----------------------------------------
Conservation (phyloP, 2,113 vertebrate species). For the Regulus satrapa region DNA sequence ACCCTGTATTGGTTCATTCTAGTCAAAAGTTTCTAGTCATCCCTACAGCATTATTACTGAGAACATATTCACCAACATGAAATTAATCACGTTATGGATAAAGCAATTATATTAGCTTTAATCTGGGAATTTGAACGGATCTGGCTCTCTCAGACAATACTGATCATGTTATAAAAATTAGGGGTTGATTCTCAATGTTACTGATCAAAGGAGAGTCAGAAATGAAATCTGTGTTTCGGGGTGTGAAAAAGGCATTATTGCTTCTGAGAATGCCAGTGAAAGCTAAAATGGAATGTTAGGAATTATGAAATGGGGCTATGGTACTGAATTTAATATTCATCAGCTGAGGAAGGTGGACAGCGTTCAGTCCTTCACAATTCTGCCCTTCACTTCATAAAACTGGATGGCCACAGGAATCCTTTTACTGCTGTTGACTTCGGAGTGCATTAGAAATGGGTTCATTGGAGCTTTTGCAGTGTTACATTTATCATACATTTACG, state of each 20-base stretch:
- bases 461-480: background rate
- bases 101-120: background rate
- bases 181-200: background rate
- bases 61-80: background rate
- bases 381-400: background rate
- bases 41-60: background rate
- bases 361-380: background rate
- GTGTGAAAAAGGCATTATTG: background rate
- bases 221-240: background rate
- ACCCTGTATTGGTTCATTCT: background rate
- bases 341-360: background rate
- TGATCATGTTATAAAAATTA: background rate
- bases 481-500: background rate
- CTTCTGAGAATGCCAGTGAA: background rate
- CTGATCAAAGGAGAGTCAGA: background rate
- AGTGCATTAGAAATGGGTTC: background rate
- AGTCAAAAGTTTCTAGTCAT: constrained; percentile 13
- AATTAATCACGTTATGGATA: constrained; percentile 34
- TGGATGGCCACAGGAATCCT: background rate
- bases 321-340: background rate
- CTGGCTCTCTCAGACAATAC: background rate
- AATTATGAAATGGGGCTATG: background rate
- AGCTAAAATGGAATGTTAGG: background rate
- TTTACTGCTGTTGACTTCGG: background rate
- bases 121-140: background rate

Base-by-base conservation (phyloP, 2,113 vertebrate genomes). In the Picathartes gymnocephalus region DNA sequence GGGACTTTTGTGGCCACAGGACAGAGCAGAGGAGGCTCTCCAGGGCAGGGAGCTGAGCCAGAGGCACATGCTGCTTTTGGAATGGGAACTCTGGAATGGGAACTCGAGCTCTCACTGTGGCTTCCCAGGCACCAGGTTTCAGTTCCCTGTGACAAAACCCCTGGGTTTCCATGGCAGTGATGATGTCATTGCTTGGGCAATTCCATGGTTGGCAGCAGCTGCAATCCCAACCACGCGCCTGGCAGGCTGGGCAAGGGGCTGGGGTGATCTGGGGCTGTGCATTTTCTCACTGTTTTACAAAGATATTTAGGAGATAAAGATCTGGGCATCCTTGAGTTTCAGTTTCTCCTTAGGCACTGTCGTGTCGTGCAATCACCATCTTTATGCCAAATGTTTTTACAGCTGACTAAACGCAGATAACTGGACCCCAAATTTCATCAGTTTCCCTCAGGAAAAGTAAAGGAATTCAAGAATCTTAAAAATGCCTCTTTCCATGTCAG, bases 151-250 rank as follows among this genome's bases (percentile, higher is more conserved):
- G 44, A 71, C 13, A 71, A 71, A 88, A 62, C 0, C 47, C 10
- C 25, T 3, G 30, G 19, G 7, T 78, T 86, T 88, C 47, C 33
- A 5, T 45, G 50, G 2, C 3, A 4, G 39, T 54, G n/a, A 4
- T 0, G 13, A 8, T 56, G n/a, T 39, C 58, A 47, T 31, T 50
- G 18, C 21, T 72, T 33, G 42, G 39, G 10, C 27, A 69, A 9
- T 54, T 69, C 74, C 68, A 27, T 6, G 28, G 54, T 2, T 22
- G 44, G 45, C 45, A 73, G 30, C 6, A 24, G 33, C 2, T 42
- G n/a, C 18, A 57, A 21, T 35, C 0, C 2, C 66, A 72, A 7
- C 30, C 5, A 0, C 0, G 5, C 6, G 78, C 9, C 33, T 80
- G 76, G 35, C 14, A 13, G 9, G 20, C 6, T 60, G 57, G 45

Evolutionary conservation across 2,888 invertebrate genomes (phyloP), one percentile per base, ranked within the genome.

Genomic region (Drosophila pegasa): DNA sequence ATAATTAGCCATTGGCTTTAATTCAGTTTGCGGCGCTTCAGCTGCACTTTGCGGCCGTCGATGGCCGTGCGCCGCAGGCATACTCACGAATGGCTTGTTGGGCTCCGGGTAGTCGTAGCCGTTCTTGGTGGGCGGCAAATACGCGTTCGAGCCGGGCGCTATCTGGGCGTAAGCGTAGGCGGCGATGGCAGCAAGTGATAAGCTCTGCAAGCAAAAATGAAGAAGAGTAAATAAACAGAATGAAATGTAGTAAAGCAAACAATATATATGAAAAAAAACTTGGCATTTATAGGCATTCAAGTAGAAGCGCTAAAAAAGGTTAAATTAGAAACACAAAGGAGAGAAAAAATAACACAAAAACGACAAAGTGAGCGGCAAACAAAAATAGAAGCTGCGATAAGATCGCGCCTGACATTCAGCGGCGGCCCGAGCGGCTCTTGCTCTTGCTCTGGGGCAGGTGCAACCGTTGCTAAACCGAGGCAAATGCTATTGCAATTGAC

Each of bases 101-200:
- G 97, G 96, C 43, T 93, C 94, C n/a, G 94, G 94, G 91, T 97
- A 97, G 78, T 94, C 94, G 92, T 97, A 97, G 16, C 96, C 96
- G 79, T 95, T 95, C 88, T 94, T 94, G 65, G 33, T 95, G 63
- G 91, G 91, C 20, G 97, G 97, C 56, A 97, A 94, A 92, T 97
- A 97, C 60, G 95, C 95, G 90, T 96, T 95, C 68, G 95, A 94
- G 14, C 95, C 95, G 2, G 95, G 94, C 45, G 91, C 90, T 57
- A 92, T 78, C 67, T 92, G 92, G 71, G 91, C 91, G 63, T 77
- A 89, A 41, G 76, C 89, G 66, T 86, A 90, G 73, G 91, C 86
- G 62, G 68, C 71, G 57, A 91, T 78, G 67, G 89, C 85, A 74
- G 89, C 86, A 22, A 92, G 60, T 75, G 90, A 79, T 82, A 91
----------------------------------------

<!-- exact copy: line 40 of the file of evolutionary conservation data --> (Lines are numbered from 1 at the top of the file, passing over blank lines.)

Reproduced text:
Each of bases 101-200: